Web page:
Do I golf...gulp. I replied - "I guess the answer to that question is I'm going to learn."

Good Answer. The partner continued - "I want you to be in the room where the decisions are made. I don't care if you just play three holes. I just want you there [with the decision makers] for the full 18 holes."

The key for me was the partner recognized that I needed to play golf if I was going to advance in the profession, if I was going to be successful as a bankruptcy attorney in that particular legal market. I recognized I had a choice: I could be the outsider, the one who showed up every once in awhile, or I could head to the driving range every Sunday - and be the one getting the good cases.

I’ve had great mentors, but I’d add that I was a good mentee too.

You have had many opportunities to invest in and advise emerging tech companies, what is the most notable thing you see happening today with female entrepreneurs and young startups?

Hoey: More women are pursuing entrepreneurship and not waiting for someone else to define their career options for them.

What do you love most about working with women in technology?

Hoey: Having a chance to shift the balance of power (or perhaps equalize it) and redefine the status quo.

Why is it important for more women to be entrepreneurs? What do you think holds them back from doing so in the first place?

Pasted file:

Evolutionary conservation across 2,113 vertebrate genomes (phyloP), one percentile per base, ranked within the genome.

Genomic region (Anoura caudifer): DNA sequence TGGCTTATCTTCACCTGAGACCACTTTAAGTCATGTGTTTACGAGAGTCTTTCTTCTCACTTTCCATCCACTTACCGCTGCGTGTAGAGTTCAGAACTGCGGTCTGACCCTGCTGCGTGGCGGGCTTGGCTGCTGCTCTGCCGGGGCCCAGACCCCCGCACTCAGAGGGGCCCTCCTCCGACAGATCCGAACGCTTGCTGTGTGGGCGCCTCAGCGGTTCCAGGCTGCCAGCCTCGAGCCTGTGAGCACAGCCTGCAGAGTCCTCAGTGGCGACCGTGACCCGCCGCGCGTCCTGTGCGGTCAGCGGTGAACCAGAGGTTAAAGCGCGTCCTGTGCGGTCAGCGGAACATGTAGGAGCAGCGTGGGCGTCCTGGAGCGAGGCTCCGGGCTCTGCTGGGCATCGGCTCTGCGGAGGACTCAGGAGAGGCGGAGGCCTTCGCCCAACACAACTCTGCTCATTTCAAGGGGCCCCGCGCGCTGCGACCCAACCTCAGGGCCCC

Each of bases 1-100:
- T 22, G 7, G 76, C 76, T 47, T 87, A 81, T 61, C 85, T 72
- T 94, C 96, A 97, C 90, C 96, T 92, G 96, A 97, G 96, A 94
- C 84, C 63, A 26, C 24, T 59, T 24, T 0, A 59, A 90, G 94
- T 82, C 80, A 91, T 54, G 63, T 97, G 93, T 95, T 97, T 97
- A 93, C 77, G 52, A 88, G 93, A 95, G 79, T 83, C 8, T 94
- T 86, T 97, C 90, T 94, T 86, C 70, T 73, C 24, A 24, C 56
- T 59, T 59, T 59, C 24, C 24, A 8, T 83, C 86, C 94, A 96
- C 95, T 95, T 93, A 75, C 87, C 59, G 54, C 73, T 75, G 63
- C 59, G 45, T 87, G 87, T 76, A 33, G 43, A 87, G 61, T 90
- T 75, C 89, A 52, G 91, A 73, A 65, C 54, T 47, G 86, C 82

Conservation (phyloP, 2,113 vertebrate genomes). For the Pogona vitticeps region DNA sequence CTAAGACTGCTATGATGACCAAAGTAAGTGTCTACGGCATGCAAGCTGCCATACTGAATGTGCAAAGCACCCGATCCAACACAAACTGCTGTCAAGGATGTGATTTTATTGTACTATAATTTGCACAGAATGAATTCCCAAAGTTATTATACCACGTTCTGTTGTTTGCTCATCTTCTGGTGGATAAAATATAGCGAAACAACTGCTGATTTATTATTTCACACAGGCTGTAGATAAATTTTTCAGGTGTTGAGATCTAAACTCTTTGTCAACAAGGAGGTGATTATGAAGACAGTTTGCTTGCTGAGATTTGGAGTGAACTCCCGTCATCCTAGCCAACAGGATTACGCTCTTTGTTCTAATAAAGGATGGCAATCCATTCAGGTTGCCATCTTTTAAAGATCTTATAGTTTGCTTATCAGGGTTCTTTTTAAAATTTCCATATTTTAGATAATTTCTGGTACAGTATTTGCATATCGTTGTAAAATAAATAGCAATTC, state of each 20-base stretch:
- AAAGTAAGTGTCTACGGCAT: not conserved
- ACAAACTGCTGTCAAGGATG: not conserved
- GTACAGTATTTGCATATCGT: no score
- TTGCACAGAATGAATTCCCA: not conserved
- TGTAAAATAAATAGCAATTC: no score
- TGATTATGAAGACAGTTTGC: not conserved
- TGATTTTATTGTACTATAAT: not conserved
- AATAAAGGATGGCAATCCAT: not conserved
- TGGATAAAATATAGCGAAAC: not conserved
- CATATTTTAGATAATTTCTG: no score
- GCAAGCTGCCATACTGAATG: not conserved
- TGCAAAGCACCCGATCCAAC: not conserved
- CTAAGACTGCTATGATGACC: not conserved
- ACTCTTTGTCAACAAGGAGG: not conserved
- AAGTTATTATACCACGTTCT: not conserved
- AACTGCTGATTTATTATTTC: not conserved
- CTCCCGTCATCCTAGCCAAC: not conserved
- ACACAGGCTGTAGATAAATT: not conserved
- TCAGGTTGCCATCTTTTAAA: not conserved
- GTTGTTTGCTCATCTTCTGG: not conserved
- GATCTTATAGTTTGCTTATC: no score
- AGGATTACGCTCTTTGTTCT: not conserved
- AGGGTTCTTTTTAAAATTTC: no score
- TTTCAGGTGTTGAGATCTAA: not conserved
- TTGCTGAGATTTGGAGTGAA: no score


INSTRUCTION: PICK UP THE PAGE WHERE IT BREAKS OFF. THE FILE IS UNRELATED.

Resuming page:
Hoey: Economic uncertainty and stereotypes are big challenges to take on. Being an entrepreneur is not a career path for everyone, although I’d argue that everyone should be entrepreneurial and I’d suggest taking a job with a startup as one of your first jobs or internships as it would be an incredible learning / professional growth experience. Recognize however, that your entrepreneurial ambition may not kick in when you’re in college – for me, it happened unexpectedly when I’d had years of experience, had built a network of professional contacts and had a savings account.

Have you ever had any setbacks or disappointments professionally that discouraged you from continuing in your field? If so, what did you take away from those experiences?

Hoey: Absolutely. Setbacks are a chance to reassess and plan your future course of action. What could I differently? Do I enjoy what I’m doing? Am I in the right work environment? Was the setback caused by factors within my control? Asking these types of questions when your career hits a bump in the road, can help you gain clarity in order to move forward more deliberately. Grab hold of opportunities to gain self-awareness about your professional strengths plus the type of work environment in which you function most productively. Know your worth in the employment market. Equipped with this information you can make wiser career decisions.

What are the most critical problems faced by women in STEM fields? How do you think these problems should be handled?

Hoey: Too many to list, so let me say this: no one should be happy with the challenges women and minorities presently face in STEM and everyone should be taking on the challenge of solving these problems.

What are you most proud of professionally?

Hoey: Being a mentor and seeing others succeed.

What is the best piece of advice you have for young women interested in pursuing tech careers?

Hoey: To quote Nike: Just. Do. It.

There are too many opportunities in technology to have an impact, to change lives and to design your own future. Seize the opportunity to create and define the future.

Technology is our economic foundation. Don’t relegate yourself to the sidelines of opportunity.

Is there anything else you’d like us to know about your experiences advancing women in technology?

Hoey: Ask me when I’m on campus in October.

Don’t miss CEWiT’s second anniversary celebration on Oct. 28 to have a chance to hear from Hoey.